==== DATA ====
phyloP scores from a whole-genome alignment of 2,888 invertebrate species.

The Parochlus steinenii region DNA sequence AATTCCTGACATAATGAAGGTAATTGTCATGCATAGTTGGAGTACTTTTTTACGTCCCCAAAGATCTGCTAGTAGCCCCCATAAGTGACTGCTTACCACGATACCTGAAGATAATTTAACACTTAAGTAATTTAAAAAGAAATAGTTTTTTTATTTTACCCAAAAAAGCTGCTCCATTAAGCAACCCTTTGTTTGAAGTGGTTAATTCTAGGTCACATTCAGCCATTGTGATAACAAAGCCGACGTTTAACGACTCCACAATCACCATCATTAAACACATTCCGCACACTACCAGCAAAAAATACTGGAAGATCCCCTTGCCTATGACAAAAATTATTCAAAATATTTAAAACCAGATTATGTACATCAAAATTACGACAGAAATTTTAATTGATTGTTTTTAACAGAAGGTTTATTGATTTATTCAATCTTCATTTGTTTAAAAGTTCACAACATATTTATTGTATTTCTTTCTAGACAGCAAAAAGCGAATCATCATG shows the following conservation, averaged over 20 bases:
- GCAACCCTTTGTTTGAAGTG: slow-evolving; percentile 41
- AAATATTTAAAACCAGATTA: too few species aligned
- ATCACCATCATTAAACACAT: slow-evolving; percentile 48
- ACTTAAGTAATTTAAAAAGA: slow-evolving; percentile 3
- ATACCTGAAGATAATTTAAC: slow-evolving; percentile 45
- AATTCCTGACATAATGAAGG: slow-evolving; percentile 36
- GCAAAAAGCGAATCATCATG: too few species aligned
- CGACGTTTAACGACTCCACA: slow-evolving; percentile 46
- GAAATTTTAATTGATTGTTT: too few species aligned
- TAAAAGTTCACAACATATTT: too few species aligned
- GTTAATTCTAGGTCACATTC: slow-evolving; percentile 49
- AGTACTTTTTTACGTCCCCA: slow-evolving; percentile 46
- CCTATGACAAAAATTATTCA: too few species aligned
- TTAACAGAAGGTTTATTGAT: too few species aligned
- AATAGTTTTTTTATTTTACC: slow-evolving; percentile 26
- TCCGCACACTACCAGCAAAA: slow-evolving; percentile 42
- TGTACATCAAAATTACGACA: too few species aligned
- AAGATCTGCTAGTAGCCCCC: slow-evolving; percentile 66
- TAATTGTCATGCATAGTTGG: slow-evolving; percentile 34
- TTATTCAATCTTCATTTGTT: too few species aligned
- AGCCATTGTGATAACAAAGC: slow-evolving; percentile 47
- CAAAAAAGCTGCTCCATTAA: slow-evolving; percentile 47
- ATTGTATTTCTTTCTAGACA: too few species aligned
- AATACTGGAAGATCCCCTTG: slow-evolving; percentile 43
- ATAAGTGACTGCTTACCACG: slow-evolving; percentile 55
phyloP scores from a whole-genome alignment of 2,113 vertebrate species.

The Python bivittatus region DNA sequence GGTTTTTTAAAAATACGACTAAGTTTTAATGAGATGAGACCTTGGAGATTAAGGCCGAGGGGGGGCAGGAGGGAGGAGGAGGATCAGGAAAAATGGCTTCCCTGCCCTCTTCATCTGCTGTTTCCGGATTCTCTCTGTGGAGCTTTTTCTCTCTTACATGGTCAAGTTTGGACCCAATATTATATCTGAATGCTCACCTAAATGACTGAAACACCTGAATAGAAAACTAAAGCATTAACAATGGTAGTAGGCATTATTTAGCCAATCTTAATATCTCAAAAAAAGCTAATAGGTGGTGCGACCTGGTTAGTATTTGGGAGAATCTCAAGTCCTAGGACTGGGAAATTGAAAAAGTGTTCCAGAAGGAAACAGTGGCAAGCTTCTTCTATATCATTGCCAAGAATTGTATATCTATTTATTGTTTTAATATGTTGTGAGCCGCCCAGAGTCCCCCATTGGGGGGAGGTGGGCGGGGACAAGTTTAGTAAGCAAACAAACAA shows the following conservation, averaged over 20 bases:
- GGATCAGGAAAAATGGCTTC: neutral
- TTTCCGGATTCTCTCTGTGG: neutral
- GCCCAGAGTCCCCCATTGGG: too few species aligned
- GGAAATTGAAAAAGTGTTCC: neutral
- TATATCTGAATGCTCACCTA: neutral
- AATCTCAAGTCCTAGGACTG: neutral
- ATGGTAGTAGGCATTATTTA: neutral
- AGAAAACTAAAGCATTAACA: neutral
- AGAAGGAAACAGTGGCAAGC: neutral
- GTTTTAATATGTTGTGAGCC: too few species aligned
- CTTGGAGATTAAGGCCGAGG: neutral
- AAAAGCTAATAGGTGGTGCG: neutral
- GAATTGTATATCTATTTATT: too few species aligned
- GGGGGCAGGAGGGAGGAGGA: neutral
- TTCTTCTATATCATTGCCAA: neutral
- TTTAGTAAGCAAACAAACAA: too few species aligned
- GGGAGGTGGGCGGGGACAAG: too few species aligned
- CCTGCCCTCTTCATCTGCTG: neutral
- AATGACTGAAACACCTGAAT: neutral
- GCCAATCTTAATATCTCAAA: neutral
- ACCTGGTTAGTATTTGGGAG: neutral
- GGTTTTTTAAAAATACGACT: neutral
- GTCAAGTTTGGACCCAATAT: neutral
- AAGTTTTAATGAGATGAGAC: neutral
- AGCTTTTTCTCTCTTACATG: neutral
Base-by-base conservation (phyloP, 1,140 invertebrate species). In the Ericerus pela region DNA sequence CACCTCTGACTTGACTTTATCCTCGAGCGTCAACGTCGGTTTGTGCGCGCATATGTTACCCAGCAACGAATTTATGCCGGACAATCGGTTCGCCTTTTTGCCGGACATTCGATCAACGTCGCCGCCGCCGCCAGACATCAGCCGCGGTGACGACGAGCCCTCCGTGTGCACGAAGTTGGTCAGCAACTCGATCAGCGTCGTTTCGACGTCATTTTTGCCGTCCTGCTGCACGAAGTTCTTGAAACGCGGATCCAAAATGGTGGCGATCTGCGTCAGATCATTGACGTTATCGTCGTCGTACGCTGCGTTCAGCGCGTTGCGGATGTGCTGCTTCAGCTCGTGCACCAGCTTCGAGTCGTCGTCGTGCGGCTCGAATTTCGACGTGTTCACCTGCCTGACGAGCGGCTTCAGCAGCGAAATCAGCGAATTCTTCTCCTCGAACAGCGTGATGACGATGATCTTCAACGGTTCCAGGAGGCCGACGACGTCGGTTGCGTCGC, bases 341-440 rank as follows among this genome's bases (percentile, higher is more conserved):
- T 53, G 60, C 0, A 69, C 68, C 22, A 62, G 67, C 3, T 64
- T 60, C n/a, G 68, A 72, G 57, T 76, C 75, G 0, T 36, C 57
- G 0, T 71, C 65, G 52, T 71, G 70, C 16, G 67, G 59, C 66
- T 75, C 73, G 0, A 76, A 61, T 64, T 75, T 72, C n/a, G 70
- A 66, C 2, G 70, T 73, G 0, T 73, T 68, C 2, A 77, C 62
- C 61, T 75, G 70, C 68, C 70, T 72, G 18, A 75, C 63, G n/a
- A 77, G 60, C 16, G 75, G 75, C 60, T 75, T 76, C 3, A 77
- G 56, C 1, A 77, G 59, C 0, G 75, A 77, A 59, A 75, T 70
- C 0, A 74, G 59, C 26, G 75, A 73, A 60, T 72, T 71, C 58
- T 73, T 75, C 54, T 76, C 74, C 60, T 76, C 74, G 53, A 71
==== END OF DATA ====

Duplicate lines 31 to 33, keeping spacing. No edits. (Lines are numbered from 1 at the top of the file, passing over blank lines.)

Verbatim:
- TTTCCGGATTCTCTCTGTGG: neutral
- GCCCAGAGTCCCCCATTGGG: too few species aligned
- GGAAATTGAAAAAGTGTTCC: neutral